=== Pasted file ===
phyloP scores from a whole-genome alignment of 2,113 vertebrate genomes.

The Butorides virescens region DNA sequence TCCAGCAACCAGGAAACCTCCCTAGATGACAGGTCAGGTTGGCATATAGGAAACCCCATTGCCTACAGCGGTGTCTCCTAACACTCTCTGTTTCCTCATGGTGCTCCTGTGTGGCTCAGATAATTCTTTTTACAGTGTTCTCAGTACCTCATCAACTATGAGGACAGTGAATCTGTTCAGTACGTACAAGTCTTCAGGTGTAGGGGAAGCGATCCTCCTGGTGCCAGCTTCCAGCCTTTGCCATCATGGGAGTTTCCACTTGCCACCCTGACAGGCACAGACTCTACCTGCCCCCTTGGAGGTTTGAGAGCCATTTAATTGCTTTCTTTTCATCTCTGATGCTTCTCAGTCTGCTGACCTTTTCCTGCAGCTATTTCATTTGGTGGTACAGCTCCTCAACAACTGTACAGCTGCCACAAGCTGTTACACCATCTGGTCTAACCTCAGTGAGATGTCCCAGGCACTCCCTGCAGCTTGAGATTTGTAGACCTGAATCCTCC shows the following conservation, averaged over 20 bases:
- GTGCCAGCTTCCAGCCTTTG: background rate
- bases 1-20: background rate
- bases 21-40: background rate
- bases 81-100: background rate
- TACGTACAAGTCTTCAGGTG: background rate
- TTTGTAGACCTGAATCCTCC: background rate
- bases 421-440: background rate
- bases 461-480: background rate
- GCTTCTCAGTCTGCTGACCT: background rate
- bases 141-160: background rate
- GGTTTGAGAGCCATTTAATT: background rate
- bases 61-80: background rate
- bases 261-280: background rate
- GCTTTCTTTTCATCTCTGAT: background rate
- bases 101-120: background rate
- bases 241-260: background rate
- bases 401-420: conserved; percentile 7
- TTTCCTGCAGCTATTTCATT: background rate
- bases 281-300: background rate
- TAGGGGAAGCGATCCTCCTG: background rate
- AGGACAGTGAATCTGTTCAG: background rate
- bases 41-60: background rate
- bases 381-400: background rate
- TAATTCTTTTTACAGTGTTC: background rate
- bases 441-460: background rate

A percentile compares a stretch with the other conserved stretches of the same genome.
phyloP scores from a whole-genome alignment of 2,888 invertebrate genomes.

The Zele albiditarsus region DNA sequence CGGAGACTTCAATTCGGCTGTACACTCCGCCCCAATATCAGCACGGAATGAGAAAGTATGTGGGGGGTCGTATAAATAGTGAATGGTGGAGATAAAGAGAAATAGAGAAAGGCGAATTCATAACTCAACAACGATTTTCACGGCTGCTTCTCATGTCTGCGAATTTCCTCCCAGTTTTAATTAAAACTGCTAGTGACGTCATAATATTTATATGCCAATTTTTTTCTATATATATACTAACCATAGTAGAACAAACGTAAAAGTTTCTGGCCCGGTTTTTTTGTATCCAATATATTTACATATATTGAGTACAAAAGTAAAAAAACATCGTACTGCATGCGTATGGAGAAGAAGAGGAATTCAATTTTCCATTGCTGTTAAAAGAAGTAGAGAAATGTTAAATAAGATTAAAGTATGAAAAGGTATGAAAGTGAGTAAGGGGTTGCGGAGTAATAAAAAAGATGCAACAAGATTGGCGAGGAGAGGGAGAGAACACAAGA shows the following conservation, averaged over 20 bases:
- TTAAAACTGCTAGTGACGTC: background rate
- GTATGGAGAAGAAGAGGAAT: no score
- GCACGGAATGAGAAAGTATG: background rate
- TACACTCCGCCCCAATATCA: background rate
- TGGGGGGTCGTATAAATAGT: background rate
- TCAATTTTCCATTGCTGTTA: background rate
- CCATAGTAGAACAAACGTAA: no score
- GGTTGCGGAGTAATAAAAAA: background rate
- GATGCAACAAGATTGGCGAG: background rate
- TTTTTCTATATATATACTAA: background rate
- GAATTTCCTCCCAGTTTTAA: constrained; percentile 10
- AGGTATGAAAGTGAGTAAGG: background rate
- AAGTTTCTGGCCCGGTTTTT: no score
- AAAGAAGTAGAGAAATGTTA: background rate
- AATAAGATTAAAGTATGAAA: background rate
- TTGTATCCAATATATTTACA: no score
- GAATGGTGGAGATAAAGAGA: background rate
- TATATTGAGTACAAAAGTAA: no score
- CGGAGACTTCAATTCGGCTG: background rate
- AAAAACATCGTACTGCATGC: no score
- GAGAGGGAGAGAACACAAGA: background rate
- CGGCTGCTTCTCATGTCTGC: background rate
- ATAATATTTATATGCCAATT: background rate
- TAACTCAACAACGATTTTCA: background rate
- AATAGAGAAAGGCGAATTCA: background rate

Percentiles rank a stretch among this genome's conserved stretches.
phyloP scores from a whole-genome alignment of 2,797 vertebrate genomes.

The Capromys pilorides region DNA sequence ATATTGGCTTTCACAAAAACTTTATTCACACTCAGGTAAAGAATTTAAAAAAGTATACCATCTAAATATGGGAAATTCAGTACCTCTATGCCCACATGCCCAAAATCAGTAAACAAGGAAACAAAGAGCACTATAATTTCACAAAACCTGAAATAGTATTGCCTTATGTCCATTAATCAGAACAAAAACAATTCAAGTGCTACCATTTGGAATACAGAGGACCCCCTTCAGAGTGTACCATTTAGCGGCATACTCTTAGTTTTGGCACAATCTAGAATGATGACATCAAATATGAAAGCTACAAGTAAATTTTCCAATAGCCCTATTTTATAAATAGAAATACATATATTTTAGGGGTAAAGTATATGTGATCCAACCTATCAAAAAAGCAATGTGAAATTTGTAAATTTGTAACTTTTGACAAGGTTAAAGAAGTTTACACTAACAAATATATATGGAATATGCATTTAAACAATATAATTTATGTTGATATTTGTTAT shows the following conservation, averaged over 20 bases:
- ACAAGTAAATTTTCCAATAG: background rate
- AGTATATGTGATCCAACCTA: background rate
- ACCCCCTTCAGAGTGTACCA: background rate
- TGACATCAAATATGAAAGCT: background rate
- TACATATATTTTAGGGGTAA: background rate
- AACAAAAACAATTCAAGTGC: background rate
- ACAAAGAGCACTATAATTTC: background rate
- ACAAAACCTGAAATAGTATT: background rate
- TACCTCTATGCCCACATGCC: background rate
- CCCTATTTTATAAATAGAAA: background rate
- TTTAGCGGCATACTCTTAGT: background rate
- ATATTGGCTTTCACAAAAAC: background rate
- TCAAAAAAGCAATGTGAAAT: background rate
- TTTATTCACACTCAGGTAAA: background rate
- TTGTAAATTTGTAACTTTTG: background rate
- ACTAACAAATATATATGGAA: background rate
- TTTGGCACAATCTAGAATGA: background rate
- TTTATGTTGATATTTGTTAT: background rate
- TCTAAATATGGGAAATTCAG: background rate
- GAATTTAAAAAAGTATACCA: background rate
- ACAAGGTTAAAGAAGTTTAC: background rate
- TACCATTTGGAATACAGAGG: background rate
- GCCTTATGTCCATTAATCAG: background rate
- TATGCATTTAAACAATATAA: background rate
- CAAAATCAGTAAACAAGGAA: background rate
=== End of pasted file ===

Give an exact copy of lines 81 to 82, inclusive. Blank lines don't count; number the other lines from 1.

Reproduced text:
- GCCTTATGTCCATTAATCAG: background rate
- TATGCATTTAAACAATATAA: background rate